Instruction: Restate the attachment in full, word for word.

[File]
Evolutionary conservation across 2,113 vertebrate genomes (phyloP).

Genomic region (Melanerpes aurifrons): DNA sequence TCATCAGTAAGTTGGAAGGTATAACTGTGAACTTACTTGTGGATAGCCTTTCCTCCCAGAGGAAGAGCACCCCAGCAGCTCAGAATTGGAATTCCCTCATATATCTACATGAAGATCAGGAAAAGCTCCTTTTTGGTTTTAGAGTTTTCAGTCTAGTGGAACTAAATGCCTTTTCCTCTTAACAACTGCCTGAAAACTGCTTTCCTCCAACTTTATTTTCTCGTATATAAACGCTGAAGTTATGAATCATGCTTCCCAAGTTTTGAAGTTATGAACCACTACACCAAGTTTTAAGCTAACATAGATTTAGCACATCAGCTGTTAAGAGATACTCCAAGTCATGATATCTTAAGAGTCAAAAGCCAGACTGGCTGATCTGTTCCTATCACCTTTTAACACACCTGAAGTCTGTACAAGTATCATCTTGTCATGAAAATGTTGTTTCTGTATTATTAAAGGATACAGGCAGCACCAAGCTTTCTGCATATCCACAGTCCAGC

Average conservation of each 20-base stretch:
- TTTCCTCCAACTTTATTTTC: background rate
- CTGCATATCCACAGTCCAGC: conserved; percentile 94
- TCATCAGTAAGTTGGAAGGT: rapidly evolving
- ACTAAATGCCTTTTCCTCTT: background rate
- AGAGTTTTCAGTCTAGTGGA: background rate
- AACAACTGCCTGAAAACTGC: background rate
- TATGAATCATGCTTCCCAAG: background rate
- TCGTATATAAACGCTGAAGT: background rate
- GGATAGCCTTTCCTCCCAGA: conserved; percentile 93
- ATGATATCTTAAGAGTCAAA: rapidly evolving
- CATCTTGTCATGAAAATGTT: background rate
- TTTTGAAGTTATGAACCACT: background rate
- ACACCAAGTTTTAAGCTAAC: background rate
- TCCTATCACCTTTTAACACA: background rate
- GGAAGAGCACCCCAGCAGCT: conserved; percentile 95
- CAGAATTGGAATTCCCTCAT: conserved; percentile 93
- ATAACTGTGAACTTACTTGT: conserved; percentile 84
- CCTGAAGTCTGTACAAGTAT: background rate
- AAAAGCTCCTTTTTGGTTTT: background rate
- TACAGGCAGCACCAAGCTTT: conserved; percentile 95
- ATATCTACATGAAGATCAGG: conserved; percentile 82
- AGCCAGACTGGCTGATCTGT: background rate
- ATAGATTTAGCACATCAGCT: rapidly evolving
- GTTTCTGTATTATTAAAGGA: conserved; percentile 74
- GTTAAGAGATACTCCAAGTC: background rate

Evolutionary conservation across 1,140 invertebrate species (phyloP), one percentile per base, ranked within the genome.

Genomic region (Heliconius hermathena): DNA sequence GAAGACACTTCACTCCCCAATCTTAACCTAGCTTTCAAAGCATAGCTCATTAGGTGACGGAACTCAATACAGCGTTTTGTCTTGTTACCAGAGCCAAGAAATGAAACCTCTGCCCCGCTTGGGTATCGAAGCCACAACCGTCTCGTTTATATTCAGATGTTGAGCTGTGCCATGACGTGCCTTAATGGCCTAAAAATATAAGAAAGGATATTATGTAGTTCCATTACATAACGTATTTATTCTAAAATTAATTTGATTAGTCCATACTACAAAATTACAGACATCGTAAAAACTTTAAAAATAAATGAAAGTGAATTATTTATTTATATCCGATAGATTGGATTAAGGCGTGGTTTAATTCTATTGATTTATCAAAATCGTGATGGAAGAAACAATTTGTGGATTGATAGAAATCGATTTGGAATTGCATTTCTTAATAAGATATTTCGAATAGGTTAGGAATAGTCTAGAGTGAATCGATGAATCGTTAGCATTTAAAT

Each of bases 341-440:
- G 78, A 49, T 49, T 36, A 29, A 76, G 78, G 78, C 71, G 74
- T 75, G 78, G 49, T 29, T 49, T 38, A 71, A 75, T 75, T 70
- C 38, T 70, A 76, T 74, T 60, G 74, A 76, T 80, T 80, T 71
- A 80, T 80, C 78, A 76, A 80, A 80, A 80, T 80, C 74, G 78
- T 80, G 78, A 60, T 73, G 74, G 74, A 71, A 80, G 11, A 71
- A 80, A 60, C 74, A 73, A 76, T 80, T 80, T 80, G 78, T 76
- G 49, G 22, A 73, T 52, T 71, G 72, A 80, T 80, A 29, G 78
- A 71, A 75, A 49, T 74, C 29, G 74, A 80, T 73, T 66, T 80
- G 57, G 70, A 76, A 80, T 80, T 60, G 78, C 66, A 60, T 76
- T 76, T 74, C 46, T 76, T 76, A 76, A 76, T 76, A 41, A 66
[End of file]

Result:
Evolutionary conservation across 2,113 vertebrate genomes (phyloP).

Genomic region (Melanerpes aurifrons): DNA sequence TCATCAGTAAGTTGGAAGGTATAACTGTGAACTTACTTGTGGATAGCCTTTCCTCCCAGAGGAAGAGCACCCCAGCAGCTCAGAATTGGAATTCCCTCATATATCTACATGAAGATCAGGAAAAGCTCCTTTTTGGTTTTAGAGTTTTCAGTCTAGTGGAACTAAATGCCTTTTCCTCTTAACAACTGCCTGAAAACTGCTTTCCTCCAACTTTATTTTCTCGTATATAAACGCTGAAGTTATGAATCATGCTTCCCAAGTTTTGAAGTTATGAACCACTACACCAAGTTTTAAGCTAACATAGATTTAGCACATCAGCTGTTAAGAGATACTCCAAGTCATGATATCTTAAGAGTCAAAAGCCAGACTGGCTGATCTGTTCCTATCACCTTTTAACACACCTGAAGTCTGTACAAGTATCATCTTGTCATGAAAATGTTGTTTCTGTATTATTAAAGGATACAGGCAGCACCAAGCTTTCTGCATATCCACAGTCCAGC

Average conservation of each 20-base stretch:
- TTTCCTCCAACTTTATTTTC: background rate
- CTGCATATCCACAGTCCAGC: conserved; percentile 94
- TCATCAGTAAGTTGGAAGGT: rapidly evolving
- ACTAAATGCCTTTTCCTCTT: background rate
- AGAGTTTTCAGTCTAGTGGA: background rate
- AACAACTGCCTGAAAACTGC: background rate
- TATGAATCATGCTTCCCAAG: background rate
- TCGTATATAAACGCTGAAGT: background rate
- GGATAGCCTTTCCTCCCAGA: conserved; percentile 93
- ATGATATCTTAAGAGTCAAA: rapidly evolving
- CATCTTGTCATGAAAATGTT: background rate
- TTTTGAAGTTATGAACCACT: background rate
- ACACCAAGTTTTAAGCTAAC: background rate
- TCCTATCACCTTTTAACACA: background rate
- GGAAGAGCACCCCAGCAGCT: conserved; percentile 95
- CAGAATTGGAATTCCCTCAT: conserved; percentile 93
- ATAACTGTGAACTTACTTGT: conserved; percentile 84
- CCTGAAGTCTGTACAAGTAT: background rate
- AAAAGCTCCTTTTTGGTTTT: background rate
- TACAGGCAGCACCAAGCTTT: conserved; percentile 95
- ATATCTACATGAAGATCAGG: conserved; percentile 82
- AGCCAGACTGGCTGATCTGT: background rate
- ATAGATTTAGCACATCAGCT: rapidly evolving
- GTTTCTGTATTATTAAAGGA: conserved; percentile 74
- GTTAAGAGATACTCCAAGTC: background rate

Evolutionary conservation across 1,140 invertebrate species (phyloP), one percentile per base, ranked within the genome.

Genomic region (Heliconius hermathena): DNA sequence GAAGACACTTCACTCCCCAATCTTAACCTAGCTTTCAAAGCATAGCTCATTAGGTGACGGAACTCAATACAGCGTTTTGTCTTGTTACCAGAGCCAAGAAATGAAACCTCTGCCCCGCTTGGGTATCGAAGCCACAACCGTCTCGTTTATATTCAGATGTTGAGCTGTGCCATGACGTGCCTTAATGGCCTAAAAATATAAGAAAGGATATTATGTAGTTCCATTACATAACGTATTTATTCTAAAATTAATTTGATTAGTCCATACTACAAAATTACAGACATCGTAAAAACTTTAAAAATAAATGAAAGTGAATTATTTATTTATATCCGATAGATTGGATTAAGGCGTGGTTTAATTCTATTGATTTATCAAAATCGTGATGGAAGAAACAATTTGTGGATTGATAGAAATCGATTTGGAATTGCATTTCTTAATAAGATATTTCGAATAGGTTAGGAATAGTCTAGAGTGAATCGATGAATCGTTAGCATTTAAAT

Each of bases 341-440:
- G 78, A 49, T 49, T 36, A 29, A 76, G 78, G 78, C 71, G 74
- T 75, G 78, G 49, T 29, T 49, T 38, A 71, A 75, T 75, T 70
- C 38, T 70, A 76, T 74, T 60, G 74, A 76, T 80, T 80, T 71
- A 80, T 80, C 78, A 76, A 80, A 80, A 80, T 80, C 74, G 78
- T 80, G 78, A 60, T 73, G 74, G 74, A 71, A 80, G 11, A 71
- A 80, A 60, C 74, A 73, A 76, T 80, T 80, T 80, G 78, T 76
- G 49, G 22, A 73, T 52, T 71, G 72, A 80, T 80, A 29, G 78
- A 71, A 75, A 49, T 74, C 29, G 74, A 80, T 73, T 66, T 80
- G 57, G 70, A 76, A 80, T 80, T 60, G 78, C 66, A 60, T 76
- T 76, T 74, C 46, T 76, T 76, A 76, A 76, T 76, A 41, A 66